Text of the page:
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THE PHYSICIAN AND SPORTSMEDICINE - VOL 31 - NO. 12 - DECEMBER 2021


Experts See Silver Lining in THG Scandal

Though the recent scandal involving tetrahydrogestrinone (THG), a previously undetectable steroid, is an explosive development in competitive sports, some physicians who are monitor doping trends see some promising signs.

Several media outlets have reported on wide-ranging drug and financial investigations that were launched after a track coach anonymously sent a syringe containing a purported new "designer steroid" to the United States Anti-Doping Agency (USADA). Upon receiving the syringe, the USADA asked the International Olympic Committee's accredited testing laboratory at the University of California at Los Angeles (UCLA) to analyze the drug. The UCLA lab confirmed that the substance in the syringe was THG, a modified version of an anabolic steroid, and developed a urine test to detect it.

The track coach who sent the syringe to the USADA also identified a San Francisco area lab as the source of the THG, and federal investigators reportedly confiscated containers of steroids, human growth hormone, and synthetic testosterone during a raid of the lab's warehouse. The owner of the lab has denied that his company was the source of the steroids.

Several sports bodies, including the International Association of Athletics Federations, are testing for THG in stored urine samples of athletes who participated in recent track and field championships. Though a few elite track and field athletes have been identified as testing positive for THG thus far, more are expected to be named pending the results of confirmatory B samples.

New Systems Are Working

Gary I. Wadler, MD, a doping expert and associate professor of clinical medicine at New York University School of Medicine in Manhasset, New York, who spoke at a telephone press conference on THG sponsored by the American College of Sports Medicine (ACSM), said he sees some positive effects. "There's no question that this is a real blow to the integrity of sport, but there's a silver lining to the black cloud," he says. "We're seeing collaborative effects between governments and sports organizations." He noted that the USADA had quickly shared the THG findings with the World Anti-Doping Agency (WADA), which then disseminated the information with sports organizations throughout the world.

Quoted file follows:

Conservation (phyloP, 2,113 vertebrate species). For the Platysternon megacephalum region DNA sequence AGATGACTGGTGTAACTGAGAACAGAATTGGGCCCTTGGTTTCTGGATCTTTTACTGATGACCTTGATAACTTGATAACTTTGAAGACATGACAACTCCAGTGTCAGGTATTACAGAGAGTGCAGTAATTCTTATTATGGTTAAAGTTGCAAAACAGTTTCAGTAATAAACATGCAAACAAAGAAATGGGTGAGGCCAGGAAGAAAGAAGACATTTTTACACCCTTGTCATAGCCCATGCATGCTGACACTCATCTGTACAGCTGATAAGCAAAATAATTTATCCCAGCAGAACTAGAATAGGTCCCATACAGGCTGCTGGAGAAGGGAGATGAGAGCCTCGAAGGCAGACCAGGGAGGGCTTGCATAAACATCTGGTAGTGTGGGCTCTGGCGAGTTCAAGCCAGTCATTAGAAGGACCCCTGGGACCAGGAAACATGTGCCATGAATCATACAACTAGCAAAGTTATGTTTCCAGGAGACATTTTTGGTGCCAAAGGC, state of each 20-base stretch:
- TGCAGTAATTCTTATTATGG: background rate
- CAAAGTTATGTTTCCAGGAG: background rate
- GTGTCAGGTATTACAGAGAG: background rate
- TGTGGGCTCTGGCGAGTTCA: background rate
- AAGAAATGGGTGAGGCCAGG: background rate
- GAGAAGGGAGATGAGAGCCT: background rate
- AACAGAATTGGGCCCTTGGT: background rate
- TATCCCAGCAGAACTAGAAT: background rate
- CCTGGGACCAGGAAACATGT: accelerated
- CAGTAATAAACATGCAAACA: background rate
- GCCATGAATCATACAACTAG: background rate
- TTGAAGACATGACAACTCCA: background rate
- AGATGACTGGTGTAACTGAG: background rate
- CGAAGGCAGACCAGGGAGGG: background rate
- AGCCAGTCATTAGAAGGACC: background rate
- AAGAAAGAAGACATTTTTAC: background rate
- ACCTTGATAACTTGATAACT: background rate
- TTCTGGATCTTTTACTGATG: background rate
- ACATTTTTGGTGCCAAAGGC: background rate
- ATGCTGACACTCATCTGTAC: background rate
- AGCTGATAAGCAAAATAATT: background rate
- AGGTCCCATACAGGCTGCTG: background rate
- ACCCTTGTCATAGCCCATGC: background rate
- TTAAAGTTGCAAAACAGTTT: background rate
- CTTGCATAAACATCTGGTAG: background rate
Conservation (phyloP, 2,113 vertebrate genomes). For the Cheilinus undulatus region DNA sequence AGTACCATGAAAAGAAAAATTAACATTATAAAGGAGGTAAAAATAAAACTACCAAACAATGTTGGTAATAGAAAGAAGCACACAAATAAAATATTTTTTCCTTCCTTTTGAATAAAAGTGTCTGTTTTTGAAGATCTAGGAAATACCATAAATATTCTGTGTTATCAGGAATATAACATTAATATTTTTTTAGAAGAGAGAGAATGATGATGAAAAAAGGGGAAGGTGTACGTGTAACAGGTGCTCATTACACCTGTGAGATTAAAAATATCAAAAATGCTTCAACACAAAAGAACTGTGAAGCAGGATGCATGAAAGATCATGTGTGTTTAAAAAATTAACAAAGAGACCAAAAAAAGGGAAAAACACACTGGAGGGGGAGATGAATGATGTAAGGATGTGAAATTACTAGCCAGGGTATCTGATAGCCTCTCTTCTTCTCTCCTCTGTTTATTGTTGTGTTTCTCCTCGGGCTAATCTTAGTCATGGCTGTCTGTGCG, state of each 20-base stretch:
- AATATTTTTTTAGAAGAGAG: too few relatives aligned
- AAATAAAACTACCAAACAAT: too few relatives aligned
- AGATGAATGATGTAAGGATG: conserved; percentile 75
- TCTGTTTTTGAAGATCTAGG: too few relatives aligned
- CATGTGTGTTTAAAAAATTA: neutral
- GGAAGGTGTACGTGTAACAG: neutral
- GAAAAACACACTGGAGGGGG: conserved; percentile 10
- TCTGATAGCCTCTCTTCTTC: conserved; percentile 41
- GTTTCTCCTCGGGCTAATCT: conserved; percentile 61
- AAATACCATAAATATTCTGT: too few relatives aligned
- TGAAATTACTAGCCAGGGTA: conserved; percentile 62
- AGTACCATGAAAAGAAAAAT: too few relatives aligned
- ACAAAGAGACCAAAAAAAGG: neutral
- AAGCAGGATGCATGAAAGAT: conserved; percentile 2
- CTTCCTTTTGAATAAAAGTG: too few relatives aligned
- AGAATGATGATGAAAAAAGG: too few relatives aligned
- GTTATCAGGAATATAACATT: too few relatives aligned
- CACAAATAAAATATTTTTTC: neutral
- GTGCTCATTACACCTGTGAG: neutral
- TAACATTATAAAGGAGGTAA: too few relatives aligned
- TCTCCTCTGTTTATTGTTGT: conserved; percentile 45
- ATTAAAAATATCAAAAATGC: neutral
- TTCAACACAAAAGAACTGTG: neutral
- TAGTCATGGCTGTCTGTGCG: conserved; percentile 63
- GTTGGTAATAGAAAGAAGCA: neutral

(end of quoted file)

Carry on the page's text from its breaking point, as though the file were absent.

Andrew Pipe, MD, chair of the Canadian Centre for Ethics in Sport and a physician at the University of Ottawa Heart Institute, said at the press conference that Canadian sports organizations would be retroactively testing their stored samples for THG over the next several weeks. "This is an example of a system being in place and doing what it should," he said.

More Culpability for Others?

Another positive ripple from the THG scandal, Pipe says, is that attention is now being focused on the professional behavior of coaches, athletic trainers, and other groups who help athletes improve their performance. Pipe says that in the past, athletes themselves have generally been the only ones to suffer when drug sanctions are handed down. "It's important that the physicians and scientists in our midst who participate in doping activities be identified, exposed, and eliminated from sports," Pipe said.

William O. Roberts, MD, president-elect of the ACSM and a family physician in St Paul, noted that the alleged relationship between the San Francisco lab and several elite athletes seems unusual because it hints at a conspiracy. "It's not that different from what went on in the past in the former USSR and East Germany," Roberts said at the press conference.

Calls for Legal Clarification